Data analysis

The psychometric properties of the RCQ-D were examined in four phases. First, an exploratory analysis of the structure of the questionnaire itself was undertaken. A principal components analysis was performed on the two samples combined together, in order to examine the similarities and differences in the factor structures of the Dutch and English versions. Second, the internal consistency was established by calculating the Cronbach's alpha coefficient for each of the 4-item stage of change scales. Third, the RCQ-D was subjected to a validity test, by comparing the scores for different categories of substance-dependent patients. The correlations between the RCQ-D scores and some other measures of psychosocial adjustment were used to determine the discriminant validity of the questionnaire. Finally, in order to improve the questionnaire accuracy, the negatively formulated items on the pre-contemplation scale were positively reformulated and the reliability of both the negatively and positively formulated versions were tested among the offender sample.

RESULTS

Structure of the RCQ-D

A principal components analysis with Varimax rotation was executed on the scores for the 12 items from the RCQ-D for the two samples combined. This produced a clear two-factor structure with three clearly distinguishable scales (pre-contemplation, contemplation and action). The two identified factors accounted for 52.6% of the total variance; one of the factors was bi-dimensional. The item loadings for these two factors were comparable to the item loadings in the English version of the questionnaire, which were found to account for 68.6% of the total variance (Rollnick et al., 1992), and also comparable to the item loadings in the RCQ-Spanish version, which accounted for 57.4% of the total variance (Rodríguez-Martos et al., 2000). The bi-dimensional factor grouped the pre-contemplation items at its negative pole and the contemplation items at its positive pole. The other factor was uni-dimensional and encompassed all of the action items. The item loadings for the two factors are presented in Table 1. Our factor structure differs from the structures detected by Rollnick et al. (1992) and Rodríguez-Martos et al. (2000); they found three uni-dimensional factors corresponding to the three stages of change (pre-contemplation, contemplation and action). In contrast, our analysis reveals a two factor structure in which one of the factors is bi-dimensional and the other is uni-directional.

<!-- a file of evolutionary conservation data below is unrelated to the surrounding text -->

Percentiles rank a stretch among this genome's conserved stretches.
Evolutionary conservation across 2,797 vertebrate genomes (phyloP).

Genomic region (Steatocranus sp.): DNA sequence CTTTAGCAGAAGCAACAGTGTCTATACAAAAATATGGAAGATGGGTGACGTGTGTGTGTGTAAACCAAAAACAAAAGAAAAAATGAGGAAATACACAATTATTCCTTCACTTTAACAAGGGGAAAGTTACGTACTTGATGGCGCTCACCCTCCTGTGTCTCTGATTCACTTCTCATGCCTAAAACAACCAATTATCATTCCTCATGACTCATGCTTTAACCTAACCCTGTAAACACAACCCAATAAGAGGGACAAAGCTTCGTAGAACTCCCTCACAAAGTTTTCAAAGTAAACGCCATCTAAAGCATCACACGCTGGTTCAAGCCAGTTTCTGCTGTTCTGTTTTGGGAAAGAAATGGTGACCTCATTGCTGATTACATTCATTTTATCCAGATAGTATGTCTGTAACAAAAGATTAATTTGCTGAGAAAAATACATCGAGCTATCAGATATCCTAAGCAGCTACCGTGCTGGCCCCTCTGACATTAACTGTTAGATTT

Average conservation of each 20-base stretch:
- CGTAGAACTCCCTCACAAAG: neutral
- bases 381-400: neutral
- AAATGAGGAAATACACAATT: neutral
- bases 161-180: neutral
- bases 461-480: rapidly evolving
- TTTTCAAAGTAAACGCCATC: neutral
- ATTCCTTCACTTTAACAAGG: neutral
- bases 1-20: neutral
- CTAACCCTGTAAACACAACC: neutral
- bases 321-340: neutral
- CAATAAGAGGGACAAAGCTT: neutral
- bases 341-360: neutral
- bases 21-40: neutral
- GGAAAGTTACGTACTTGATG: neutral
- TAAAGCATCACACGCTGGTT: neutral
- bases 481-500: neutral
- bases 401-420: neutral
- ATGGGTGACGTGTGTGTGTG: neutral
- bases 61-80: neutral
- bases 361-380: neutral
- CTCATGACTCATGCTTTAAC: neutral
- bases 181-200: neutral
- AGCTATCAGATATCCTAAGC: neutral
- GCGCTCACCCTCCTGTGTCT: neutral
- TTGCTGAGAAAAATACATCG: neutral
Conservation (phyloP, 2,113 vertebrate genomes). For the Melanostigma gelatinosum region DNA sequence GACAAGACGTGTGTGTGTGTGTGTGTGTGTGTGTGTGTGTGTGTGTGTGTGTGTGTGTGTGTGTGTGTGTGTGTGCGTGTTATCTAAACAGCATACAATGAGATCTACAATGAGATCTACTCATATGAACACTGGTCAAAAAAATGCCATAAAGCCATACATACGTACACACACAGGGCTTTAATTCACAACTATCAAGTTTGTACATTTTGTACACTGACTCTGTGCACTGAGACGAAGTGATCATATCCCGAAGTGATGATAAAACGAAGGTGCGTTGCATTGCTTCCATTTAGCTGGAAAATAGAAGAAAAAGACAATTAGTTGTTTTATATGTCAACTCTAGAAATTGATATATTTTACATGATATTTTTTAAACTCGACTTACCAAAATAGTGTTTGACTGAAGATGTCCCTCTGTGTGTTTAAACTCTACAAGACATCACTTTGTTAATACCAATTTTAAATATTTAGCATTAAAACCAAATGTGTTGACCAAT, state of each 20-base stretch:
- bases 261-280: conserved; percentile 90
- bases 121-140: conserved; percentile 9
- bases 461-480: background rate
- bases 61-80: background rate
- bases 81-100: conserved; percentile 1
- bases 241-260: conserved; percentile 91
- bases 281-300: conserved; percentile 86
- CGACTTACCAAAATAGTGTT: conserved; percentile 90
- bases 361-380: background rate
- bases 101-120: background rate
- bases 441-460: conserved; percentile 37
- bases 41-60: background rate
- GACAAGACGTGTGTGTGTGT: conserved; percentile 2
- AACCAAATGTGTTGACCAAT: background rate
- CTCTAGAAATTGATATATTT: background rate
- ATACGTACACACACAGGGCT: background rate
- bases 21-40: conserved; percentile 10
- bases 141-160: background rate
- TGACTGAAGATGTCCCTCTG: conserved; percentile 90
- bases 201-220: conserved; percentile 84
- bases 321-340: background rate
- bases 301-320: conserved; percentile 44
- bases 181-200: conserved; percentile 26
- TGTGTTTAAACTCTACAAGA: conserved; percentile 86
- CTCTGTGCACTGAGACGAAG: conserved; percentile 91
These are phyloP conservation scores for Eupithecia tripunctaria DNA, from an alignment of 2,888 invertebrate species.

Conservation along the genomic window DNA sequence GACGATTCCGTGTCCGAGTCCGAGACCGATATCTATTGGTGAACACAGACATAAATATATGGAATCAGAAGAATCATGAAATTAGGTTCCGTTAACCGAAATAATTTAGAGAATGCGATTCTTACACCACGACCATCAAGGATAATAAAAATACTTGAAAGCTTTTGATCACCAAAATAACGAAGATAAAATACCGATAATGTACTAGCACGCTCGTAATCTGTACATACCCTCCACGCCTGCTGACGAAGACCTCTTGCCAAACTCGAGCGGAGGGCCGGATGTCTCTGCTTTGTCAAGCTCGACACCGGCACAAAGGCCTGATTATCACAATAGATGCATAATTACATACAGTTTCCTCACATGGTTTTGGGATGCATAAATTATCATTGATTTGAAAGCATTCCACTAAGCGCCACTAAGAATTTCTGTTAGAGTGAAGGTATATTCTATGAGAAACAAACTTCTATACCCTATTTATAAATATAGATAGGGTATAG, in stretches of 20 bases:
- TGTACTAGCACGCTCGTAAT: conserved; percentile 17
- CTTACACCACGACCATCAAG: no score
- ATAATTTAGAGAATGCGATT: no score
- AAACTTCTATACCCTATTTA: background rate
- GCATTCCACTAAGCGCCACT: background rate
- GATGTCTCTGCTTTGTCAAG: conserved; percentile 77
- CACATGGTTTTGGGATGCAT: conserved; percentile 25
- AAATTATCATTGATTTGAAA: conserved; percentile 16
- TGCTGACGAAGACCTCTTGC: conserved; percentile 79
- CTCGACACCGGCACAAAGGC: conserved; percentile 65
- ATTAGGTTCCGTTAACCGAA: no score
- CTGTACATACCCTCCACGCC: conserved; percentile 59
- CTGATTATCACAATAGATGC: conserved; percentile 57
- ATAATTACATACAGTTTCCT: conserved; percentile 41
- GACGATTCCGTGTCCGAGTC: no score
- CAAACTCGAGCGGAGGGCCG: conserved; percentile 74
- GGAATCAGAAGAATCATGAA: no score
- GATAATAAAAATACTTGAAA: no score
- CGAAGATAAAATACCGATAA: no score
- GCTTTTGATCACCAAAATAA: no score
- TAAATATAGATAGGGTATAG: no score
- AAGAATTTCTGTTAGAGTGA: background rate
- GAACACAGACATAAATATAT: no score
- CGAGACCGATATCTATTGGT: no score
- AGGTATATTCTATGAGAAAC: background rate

The mean scores and SD for the items measuring the extent to which the subjects endorsed one of the three stages of change are shown in Table 2 and were found to be as follows: pre-contemplation (items 1, 5, 10, 12: 8.38 ± 3.84); contemplation (items 3, 4, 8, 9: 14.90 ± 4.2); and action (items 6, 2, 7, 11: 14.57 ± 4.5). Thus, the mean scores show low endorsement of the pre-contemplation items and higher endorsement of the other items (see Table 2).

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Table 2.

Means, SD, Cronbach's alpha coefficients and Pearson correlation coefficients for the Dutch Readiness to Change Questionnaire (RCQ-D) scales

MeanSDAlphaPreConAction
*P < 0.01.
RCQ-D scores are based on the 4-item scale scores for three scales for the two subject samples combined (246 patients and 54 offenders samples, n = 300).
Pre, pre-contemplation; Con, contemplation.
Pre8.383.840.68–0.574*–0.492*
Con14.904.20.700.520*
Action14.574.50.81

Relationships among the scale scores